Many sleepless nights. This film terrified me no end. I was six or seven years old and watched it at a family gathering in my aunts house late one evening. My parents had great difficulty getting me asleep that night, images of decomposed fishermen with glowing eyes and fish hooks for a guttin haunted my mind for weeks, nay years afterward.
The film, shot for a mere one million dollars back in 1980 was John Carpenter’s follow up to his seminal, influential slasher film Halloween (1978) whose success unwittingly influenced and paved the way for a deluge of cheap and nasty imitators that flooded the American film market in the late Seventies and early Eighties.
The Fog is not a favourite of the directors owing to the logistic difficulties of manipulating and creating the fog itself with a limited budget and shooting schedule. However, it is one of his most effective horror pictures; a streamlined, expertly crafted genre piece whose atmosphere of impending, creeping dread is created in no small part by Dean Cundeys’ widescreen framing and Carpenters’ typically spare music.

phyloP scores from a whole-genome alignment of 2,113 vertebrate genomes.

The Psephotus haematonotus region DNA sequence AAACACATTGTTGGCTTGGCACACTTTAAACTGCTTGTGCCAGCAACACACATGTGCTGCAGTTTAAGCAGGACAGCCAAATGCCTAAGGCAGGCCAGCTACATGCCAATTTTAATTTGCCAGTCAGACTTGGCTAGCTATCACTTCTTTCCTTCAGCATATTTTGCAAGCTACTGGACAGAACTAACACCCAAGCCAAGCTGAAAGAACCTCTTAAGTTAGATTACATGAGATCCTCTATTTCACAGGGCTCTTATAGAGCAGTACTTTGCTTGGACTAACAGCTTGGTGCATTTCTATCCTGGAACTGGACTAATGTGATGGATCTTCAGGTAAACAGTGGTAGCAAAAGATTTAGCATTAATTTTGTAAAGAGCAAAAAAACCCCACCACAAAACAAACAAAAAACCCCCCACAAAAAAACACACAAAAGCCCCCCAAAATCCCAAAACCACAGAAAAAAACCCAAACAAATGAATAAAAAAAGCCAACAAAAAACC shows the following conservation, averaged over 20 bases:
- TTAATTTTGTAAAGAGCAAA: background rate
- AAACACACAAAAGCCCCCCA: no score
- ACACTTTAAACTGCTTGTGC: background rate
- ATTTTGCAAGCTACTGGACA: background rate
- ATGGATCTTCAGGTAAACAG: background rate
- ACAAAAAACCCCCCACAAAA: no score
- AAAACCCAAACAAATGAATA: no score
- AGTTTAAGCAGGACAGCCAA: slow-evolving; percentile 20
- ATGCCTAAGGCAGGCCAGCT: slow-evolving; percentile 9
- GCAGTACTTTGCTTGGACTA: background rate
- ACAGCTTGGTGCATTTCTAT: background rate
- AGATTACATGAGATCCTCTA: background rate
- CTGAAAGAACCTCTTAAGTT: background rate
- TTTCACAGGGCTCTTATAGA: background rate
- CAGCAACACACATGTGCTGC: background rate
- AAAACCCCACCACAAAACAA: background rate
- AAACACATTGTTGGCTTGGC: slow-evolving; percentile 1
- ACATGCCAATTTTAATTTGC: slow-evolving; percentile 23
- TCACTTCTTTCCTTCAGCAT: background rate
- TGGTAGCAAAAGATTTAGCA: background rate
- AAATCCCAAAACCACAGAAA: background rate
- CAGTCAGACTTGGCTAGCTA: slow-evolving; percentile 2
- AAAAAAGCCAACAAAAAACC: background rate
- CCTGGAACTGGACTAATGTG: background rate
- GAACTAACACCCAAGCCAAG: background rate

In the opening scene above, the venerable John Houseman, playing an old seadog narrates a chilling tale to a group of fresh faced cherubs around a campfire as Carpenters typically spare, eerie music chimes away in the background. The story concerned is a tragic tale of local fishermen from a Californian fishing town who perished at sea one hundred years ago. When the fog returns, it is said that the dead fishermen will return from their watery graves for their revenge. A simple, spooky set up for an old fashioned, archetypal ghost story.